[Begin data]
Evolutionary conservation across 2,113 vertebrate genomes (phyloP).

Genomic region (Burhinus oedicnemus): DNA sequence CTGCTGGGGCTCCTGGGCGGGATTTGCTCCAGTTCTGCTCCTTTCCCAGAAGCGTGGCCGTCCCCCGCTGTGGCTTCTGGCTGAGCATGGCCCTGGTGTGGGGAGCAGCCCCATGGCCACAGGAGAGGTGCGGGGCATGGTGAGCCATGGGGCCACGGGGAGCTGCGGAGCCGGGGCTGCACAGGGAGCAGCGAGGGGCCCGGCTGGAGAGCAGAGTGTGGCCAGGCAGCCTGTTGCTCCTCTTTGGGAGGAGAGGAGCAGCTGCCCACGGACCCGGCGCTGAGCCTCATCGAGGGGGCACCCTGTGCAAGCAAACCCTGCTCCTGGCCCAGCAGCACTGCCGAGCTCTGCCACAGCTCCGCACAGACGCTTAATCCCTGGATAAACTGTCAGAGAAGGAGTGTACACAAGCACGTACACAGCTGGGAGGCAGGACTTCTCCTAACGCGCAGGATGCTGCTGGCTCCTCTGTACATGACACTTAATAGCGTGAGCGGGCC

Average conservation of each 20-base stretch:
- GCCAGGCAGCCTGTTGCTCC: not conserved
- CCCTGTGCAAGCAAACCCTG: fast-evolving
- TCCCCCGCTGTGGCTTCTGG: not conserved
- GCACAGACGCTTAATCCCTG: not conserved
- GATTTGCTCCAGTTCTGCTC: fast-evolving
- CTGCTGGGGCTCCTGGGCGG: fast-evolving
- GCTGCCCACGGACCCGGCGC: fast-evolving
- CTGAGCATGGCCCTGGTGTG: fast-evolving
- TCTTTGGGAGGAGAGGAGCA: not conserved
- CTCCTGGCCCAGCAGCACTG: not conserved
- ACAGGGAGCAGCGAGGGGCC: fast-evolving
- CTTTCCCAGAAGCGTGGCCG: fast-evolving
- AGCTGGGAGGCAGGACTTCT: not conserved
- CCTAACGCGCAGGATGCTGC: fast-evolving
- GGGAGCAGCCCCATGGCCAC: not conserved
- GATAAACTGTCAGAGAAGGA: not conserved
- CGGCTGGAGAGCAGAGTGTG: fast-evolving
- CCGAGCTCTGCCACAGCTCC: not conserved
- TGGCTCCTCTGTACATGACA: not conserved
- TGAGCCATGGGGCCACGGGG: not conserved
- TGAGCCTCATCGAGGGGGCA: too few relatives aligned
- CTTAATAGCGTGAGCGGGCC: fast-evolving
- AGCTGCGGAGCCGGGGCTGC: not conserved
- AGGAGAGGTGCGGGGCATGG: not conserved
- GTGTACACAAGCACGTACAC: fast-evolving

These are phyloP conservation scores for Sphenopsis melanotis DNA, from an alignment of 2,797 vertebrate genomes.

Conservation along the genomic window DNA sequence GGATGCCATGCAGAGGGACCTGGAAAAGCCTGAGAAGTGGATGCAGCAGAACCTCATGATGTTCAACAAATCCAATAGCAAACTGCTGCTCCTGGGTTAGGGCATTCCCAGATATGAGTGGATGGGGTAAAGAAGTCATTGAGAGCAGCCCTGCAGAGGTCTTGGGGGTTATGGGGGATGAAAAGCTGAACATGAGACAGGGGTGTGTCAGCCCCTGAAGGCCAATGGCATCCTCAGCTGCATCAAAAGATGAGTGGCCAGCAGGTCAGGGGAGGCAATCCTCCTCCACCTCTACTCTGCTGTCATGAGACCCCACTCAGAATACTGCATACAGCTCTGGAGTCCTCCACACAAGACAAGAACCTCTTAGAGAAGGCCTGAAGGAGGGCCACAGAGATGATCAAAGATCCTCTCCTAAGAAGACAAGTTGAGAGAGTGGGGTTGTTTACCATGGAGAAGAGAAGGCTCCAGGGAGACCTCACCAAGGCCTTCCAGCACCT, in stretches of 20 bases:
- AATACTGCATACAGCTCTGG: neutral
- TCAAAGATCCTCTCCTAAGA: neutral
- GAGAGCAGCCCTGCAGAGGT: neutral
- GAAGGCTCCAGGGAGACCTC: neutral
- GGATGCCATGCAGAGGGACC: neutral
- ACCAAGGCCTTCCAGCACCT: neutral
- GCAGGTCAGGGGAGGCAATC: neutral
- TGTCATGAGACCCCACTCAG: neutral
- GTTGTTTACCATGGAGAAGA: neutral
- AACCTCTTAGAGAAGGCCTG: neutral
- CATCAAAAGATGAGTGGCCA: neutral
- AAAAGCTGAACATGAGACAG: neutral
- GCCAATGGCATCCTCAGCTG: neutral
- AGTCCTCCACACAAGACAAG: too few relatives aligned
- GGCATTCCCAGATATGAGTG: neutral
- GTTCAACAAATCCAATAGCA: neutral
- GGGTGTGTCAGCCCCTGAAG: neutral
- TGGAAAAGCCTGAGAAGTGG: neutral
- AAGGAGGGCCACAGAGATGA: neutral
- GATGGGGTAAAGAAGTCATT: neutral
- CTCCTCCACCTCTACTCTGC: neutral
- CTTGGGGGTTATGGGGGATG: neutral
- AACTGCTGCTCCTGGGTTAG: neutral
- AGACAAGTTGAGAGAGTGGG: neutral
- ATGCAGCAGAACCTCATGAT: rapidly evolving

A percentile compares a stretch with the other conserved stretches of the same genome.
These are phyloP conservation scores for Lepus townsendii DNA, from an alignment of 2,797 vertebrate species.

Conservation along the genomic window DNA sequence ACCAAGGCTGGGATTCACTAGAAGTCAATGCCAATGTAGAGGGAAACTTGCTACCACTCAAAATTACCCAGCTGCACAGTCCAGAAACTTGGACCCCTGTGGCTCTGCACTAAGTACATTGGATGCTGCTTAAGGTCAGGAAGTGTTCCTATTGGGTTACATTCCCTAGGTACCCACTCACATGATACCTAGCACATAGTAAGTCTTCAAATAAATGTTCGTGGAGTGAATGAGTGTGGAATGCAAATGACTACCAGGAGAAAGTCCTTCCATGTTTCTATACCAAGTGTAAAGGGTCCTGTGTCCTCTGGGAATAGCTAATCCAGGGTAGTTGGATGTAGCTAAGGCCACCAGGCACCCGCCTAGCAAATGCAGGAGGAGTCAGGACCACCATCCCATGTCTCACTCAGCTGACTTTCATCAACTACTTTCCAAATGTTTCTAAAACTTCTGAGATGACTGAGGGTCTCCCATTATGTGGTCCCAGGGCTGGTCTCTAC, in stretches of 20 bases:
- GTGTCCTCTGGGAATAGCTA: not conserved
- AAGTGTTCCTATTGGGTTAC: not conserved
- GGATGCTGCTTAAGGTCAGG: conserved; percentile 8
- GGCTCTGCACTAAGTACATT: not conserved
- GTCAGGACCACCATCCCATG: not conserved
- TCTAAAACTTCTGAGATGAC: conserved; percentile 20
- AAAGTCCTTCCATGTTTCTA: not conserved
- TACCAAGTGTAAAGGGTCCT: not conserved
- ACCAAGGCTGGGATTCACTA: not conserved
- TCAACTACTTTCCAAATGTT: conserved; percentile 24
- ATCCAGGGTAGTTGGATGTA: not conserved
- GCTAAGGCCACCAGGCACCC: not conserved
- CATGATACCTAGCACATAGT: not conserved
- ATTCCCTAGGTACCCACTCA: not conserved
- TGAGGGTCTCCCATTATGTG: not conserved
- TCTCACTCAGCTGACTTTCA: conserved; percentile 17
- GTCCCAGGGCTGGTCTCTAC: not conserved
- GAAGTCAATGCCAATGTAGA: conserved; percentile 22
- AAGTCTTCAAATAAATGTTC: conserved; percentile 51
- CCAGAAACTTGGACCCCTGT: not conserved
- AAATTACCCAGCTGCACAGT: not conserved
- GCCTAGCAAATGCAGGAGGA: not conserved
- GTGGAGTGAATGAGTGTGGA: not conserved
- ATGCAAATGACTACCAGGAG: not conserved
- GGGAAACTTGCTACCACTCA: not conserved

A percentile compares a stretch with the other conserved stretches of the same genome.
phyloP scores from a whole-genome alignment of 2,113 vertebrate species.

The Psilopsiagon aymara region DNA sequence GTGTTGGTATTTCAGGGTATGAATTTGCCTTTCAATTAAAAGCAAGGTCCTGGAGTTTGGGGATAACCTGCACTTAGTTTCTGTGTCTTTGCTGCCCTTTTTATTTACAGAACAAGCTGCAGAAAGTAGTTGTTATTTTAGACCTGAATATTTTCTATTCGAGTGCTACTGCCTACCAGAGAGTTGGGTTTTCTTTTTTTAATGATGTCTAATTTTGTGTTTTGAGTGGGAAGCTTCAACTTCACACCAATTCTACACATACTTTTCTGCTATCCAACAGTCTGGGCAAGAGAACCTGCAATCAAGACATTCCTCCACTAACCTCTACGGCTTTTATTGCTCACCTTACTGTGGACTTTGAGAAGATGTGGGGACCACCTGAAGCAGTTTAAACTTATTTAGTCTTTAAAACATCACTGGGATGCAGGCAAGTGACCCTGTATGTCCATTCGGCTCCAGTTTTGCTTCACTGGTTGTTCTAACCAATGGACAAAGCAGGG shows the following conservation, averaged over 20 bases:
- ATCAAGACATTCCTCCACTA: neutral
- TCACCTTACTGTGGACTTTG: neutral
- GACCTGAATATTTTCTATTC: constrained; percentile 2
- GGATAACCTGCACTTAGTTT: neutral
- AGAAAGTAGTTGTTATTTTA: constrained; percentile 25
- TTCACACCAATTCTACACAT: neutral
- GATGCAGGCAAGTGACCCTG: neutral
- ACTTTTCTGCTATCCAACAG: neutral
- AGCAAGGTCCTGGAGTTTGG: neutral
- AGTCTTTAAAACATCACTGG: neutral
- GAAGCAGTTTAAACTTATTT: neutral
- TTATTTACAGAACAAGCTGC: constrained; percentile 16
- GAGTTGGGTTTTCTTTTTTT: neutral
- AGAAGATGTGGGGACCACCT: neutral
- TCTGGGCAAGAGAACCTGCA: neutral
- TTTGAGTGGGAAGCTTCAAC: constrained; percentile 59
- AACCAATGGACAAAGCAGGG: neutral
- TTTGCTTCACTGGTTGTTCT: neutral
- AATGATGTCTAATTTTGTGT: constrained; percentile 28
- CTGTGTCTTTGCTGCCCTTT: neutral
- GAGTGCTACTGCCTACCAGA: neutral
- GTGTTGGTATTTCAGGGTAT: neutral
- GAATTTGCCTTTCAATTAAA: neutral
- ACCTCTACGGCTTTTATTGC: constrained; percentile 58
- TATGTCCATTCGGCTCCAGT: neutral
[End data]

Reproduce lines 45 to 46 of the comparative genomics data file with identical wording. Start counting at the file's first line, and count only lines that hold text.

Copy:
- GGCATTCCCAGATATGAGTG: neutral
- GTTCAACAAATCCAATAGCA: neutral